Monthly Archives: December 2003

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Unusually for me, I had to do quite a bit of driving around London today (I’m usually a walker, cyclist or bus user). So I listened to a lot of radio, where topic one was unquestionably the call in The Lancet for an outright ban on smoking.

I’d love it if such a ban could be realistic (those online political tests mark me as a left libertarian, but there are certain areas where I am very dirigiste). But as Jeremy Vine estimated on BBC Radio 2, enforcement would probably require enlisting 30% of the population into the police force.

Still, as a person from The Lancet said on Radio 4 this morning, there have been 20 deaths in the last five years attributable to people driving and talking on their mobile phone. As of last Monday, such behaviour is now against the law. This year in Britain, 110,000 people will die from smoking (1,000 from the effects of second-hand smoke). You do the maths.

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Moises Naim fears that Russia may already be a petrostate: “Petrostates are oil-rich countries plagued by weak institutions, a poorly functioning public sector, and a high concentration of power and wealth. The gulf between a petrostate’s rich natural resources and the chronic poverty of its citizens often leads to political unrest and frustration.”

Moises is originally from Venezuela, so he knows whereof he speaks.

Iranian vice-president 

My Farsi isn’t up to much, but it does look like Iranian vice-president Mohammad Ali Abtahi is writing a real weblog.

I like his tagline: “Let me be myself — Mohammad Ali Abtahi — in this website; regardless of my official and governmental status.” If anyone can tell me what he’s actually writing about, I’d be interested to know.

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Kyoto blues  

I don’t think there were many realists who thought the Kyoto pact was ever a sure thing, but now that it looks likely that Russia will not ratify the treaty, it’s clearly a dead duck. But that begs the question of what countries are to do about global warming.

I was startled to see how badly much of Europe was doing on Kyoto requirements. Only Britain and Sweden look likely to exceed their commitment of reducing 1990 levels of greenhouse gas emissions 8% by 2010. Denmark, extraordinarily, is bottom of the pack at nearly 40% off target.

If enthusiasts like Denmark are doing this badly, what hope is there for concerted action worldwide? I hope technology optimists are right that answers will be found, but what worries me is that even if emission levels stay where they are, we are already stuck with the consequences of our last century of polluting for many decades to come. Just part of the cheery outlook you get from reading the essential Something New Under the Sun by John McNeill (when I met Kieran Healy in Canberra the other week, he told me that he’d stopped reading it because it was too depressing).

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Joel Spolsky explains the work necessary to go from 99% good to 100% good. In his case, it’s about software, but his logic could equally apply to all sorts of human endeavours.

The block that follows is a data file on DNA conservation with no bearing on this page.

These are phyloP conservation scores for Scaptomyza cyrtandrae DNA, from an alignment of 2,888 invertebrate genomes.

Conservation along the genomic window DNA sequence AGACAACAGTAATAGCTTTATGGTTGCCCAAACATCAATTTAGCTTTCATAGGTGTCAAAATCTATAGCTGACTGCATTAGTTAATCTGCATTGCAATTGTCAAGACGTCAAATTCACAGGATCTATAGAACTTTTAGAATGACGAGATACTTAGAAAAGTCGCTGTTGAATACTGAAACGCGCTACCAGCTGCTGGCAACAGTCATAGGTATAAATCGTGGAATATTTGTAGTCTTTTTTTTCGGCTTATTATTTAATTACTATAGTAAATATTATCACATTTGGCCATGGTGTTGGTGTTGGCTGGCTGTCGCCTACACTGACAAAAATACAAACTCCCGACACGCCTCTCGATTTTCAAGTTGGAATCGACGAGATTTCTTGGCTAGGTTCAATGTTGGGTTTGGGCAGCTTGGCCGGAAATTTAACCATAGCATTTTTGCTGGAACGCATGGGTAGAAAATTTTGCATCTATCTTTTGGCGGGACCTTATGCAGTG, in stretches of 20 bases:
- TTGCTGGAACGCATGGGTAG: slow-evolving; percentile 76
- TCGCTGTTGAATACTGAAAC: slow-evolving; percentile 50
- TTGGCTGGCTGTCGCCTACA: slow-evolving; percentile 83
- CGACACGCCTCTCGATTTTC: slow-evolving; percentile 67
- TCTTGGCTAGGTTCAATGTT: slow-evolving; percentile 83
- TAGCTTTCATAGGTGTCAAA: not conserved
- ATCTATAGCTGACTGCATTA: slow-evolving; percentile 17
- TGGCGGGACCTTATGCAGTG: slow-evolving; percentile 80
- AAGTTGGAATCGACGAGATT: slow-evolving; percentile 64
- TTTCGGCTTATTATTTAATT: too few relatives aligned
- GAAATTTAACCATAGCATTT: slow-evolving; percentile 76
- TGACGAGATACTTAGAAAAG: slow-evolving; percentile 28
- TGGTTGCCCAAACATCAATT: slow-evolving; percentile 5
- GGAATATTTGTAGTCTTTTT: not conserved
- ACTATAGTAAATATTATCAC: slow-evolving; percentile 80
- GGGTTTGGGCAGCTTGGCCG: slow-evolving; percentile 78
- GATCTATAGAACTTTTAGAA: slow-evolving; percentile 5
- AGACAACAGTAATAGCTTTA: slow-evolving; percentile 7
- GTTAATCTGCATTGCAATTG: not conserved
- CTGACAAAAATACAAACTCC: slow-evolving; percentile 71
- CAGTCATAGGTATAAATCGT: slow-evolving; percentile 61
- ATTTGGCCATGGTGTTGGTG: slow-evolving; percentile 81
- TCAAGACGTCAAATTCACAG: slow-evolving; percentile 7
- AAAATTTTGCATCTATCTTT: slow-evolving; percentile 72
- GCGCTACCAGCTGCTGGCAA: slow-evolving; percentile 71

Good minds  

Marginal Revolution reports that Howard Dean has sought economic advice from Joseph Stiglitz, Alan Blinder and Jeffrey Sachs. I’m slightly wary about the authority for the report, since the link in the story is clearly not relevant (unless there’s something about the number of the beast I don’t know).

Update Felix Salmon points me to the right article.

Libraries and divine powers 

Umberto Eco: “A library is the best possible imitation, by human beings, of a divine mind, where the whole universe is viewed and understood at the same time. A person able to store in his or her mind the information provided by a great library would emulate in some way the mind of God. In other words, we have invented libraries because we know that we do not have divine powers, but we try to do our best to imitate them.”

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Another for the book pile 

I listened to a compelling edition of Start the Week this morning. Jamie Whyte eviscerated Stephen Bayley on the topic of opinions and clear thinking. Whyte’s new book, Bad Thoughts: A Guide to Clear Thinking, looks like a must read.

So that’s what happened to Alexander  

Via Living Code, it seems researchers in the journal Emerging Infectious Diseases have examined the death of Alexander the Great and reached a surprising conclusion.

“Previous considerations omitted an event that was carefully recorded by Plutarch and which, before 1999, might have been considered irrelevant: the erratic behavior and observable deaths of numerous ravens outside the walls of Babylon. This observation might now be construed as an important clue. If this observation is included as part of the description of Alexander’s illness, West Nile virus encephalitis complicated by flaccid paralysis becomes an alternative diagnosis. It is possible that, in the 3rd century BC, disease caused by West Nile virus arrived in Mesopotamia for the first time in recorded history, killing indigenous birds and an occasional human and causing only incidental febrile illnesses in many others.”

No harm in dreaming  

British Politics has uncovered a memo to the prime minister advocating a novel strategy to restore his public position: dump Bush in ’04.

“It’s tempting. I know. Iraq’s over. Bush is a millstone round your neck. Dump him and with one bound you’ll be free. Popular with the party again, embraced across Europe. I can give you glad confident morning again. For just one speech.”